80 hectares of vineyards in the Langhe and Roero
All the vineyards of Tenuta Carretta are part of the Langhe-Roero and Monferrato winemaking district, an extraordinary territory named a UNESO World Heritage Site in 2014, and which today, extends to about 80 hectares. In the 35 hectares that makeup a single plot that extends south to northwest as an amphitheatre around the winery, the grapes grown are for the most part arneis (for the Roero Arneis Cayega and Canorei), then nebbiolo (for the Roero Bric Paradiso), barbera (for the renowned Barbera d’Alba Bric Quercia) and favorita (the name given for vermentino in Roero).
But the property’s vineyards also extend close to the Langhe, such as 2.6 hectares in Barolo on the prestigious Cannubi hill, from which the nebbiolo grapes destined for the production of the celebrated Barolo Cannubi and Barolo Cannubi Riserve originate.
The vineyards of Cascina Bordino, 6.5 hectares of nebbiolo, like those of Garassino (4.5 hectares) are instead found in the municipality of Treiso and are destined for the production for its corresponding Barbaresco. While the nebbiolo grapes coming from the vineyard Tavoleto, in the municipality of Alba (8 hectares), produce its namesake Nebbiolo d’Alba.
Finally, dolcetto, which is found in its best habitat, in the vineyards of the Il Palazzo farmhouse, located in Madonna Como (Alba), where the namesake Dolcetto d’Alba is produced.
The Nebbiolo vineyards
It is the most ancient native black grape variety in Piedmont, and of the most noble and prestigious in Italy. Its name seems to originate from nebbia, the word for fog, because the late maturation of the grapes pushes the beginning of the harvest to the first mists of autumn. Or more likely, because the mature grapes appear covered in a bloom, a type of natural protective layer that reminds one of the colour of fog.
Nebbiolo needs careful attention and is very demanding in terms of the orientation and exposure of the vineyard as well as the processing and fertilization. The calcarious and tuffaceous soils are ideal for this vine, that needs terrain rich with sand and clay in the right proportions and which precociously buds in the first ten days of April.
The maturation, however, is late. Traditionally in the first half of October. Rather sensitive to sudden temperature fluctuations, it likes thermal excursions that characterize the passages between day and night, especially during ripening. But the richness of tannins in its skin requires, for the proper development of the polyphenolic substances that characterize this variety, hilly slopes well exposed to the sun, preferably south and west, with an altitude between 200 and 450m, sheltered from the wind and the cold spring days.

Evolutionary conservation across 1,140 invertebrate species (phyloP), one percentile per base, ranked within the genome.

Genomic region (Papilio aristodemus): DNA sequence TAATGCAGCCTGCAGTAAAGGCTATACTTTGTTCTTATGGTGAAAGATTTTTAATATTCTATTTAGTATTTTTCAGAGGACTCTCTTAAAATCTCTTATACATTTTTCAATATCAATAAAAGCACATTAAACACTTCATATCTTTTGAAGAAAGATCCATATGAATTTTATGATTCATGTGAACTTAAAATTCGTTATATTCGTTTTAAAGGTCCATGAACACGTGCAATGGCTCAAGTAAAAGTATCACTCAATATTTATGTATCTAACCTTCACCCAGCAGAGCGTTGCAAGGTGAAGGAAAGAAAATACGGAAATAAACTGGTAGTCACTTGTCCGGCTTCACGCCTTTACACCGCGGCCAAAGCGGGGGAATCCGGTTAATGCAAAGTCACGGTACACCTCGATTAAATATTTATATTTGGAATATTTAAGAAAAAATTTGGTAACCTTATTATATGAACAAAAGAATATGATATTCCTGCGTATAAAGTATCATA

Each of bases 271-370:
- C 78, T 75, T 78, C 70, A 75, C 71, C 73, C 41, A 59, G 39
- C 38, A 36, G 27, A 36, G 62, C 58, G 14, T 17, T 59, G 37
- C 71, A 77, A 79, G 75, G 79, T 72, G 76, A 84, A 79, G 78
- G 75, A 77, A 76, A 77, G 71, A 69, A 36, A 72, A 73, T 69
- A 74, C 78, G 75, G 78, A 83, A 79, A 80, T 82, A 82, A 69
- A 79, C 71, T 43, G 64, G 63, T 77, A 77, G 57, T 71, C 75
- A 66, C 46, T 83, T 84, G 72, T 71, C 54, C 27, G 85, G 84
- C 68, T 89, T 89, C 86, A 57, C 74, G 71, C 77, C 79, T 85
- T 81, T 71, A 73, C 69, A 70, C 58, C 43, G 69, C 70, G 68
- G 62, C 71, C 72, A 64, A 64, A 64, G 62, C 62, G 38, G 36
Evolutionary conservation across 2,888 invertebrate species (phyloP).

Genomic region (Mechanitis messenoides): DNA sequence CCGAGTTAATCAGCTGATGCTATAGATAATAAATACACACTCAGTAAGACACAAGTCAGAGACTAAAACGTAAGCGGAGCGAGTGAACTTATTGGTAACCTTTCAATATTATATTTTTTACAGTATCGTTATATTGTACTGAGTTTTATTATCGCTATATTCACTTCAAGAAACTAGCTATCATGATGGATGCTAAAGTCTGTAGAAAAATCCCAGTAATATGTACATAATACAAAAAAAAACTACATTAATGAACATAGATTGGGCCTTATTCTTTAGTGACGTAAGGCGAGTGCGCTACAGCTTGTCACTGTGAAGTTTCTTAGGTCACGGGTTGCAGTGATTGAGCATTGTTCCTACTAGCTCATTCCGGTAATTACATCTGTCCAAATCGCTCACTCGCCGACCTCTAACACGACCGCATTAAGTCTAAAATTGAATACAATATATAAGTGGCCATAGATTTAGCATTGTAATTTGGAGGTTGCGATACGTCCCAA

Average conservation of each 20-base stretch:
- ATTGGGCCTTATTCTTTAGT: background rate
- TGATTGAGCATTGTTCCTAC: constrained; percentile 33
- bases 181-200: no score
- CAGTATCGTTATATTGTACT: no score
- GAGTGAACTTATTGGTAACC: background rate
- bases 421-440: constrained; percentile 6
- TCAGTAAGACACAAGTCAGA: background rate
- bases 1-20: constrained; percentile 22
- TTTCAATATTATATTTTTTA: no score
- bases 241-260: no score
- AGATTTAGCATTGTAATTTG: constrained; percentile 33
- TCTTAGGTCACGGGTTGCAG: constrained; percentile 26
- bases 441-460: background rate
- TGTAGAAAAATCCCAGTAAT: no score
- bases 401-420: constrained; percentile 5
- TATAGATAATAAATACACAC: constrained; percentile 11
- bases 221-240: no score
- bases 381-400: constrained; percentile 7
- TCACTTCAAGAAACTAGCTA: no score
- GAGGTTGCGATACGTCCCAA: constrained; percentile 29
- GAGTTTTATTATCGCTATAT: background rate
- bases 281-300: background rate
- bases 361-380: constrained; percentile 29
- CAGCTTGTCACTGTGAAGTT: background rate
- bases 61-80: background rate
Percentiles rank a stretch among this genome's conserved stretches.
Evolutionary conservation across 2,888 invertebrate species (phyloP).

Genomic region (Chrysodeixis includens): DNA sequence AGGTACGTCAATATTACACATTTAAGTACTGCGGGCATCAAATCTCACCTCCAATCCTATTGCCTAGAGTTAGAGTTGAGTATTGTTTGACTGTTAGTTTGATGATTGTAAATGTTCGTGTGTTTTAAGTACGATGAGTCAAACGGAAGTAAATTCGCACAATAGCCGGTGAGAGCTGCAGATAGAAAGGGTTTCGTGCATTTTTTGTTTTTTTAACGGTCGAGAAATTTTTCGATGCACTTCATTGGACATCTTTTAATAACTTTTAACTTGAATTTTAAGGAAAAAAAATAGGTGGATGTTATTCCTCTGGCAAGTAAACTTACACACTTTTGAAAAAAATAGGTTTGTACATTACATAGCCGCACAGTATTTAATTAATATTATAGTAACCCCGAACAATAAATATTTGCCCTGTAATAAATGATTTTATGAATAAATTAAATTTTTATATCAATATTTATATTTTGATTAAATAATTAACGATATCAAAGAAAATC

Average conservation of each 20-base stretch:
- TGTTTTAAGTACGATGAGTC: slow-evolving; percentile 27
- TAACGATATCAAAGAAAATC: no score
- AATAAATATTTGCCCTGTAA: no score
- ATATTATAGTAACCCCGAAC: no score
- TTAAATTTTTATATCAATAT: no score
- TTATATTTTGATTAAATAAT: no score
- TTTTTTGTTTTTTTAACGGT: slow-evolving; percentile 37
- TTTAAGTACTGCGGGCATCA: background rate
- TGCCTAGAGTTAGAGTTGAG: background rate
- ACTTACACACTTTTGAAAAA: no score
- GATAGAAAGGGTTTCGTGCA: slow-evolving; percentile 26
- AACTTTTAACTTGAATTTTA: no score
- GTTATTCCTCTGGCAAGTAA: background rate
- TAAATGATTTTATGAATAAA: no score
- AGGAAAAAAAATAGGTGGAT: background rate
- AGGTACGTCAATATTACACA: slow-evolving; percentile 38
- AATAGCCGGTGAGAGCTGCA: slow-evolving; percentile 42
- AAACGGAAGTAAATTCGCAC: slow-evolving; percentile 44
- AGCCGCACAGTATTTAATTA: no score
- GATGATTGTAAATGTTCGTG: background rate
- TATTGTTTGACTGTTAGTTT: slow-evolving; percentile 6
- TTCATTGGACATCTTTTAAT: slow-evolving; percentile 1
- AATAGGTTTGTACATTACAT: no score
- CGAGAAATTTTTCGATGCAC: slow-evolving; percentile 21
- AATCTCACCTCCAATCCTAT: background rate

Tenuta Carretta is one of the few wineries to have vineyards of nebbiolo in all the original wine producing areas of the nebbiolo grape in the Langhe and Roero: Barolo, Barbaresco, Roero, Nebbiolo d’Alba and Langhe Nebbiolo.
The Arneis varietal
Arneis has always been cultivated in the hills of the Roero district. The first records of the varietal appear in official documents dating from the late fifteenth century, under the names “Reneysium” (or “Renesium”) and “Ornesium”; there is also mention of a vineyard consisting of “moscatellum et renexij” vines. The latter name would seem to refer expressly to what is now Bricco Renesio, in the municipality of Canale d’Alba.
In the eighteenth century, Arneis is mentioned as a grape of the same quality as Moscato, and which, like Moscato, is normally used to make sweet wines or a dry wine which is then used in the preparation of vermouth. It appears in nineteenth-century winery documents under the name “Arnesi white”, as compared to “white wine from miscellaneous grapes”.
In the early twentieth century Arneis suffered from the widespread crisis in wine-growing consequent upon the spread of phylloxera, after which it was sporadically grown as a table grape, or planted alongside rows of Nebbiolo vines to attract birds away from them (resulting in the nickname “white Nebbiolo”), as the grapes ripen earlier and are sweeter.
The first vineyards entirely planted with Arneis date back to the ’70s, when a number of growers began to produce an elegant dry white wine.
The Arneis grape buds relatively early, and is therefore best planted on hillsides which are not subject to frost in the spring. They do not flower until early June, and the grapes ripen in the second half of September.
A sustainable viticulture
In the vineyard, the productive philosophy of Tenuta Carretta are based in themes of sustainability (environmental, technical and economical). This is implemented through the use of integrated viticulture techniques, that allow for a limited use of chemical treatments for only when they are indispensable to protecting the harmonious development of the plant.
A vineyard managed adequately, besides safeguarding the soil integrity, exalts the quality of the grapes and produces wines of grand personality, that are faithful and recognizable to their land of origin.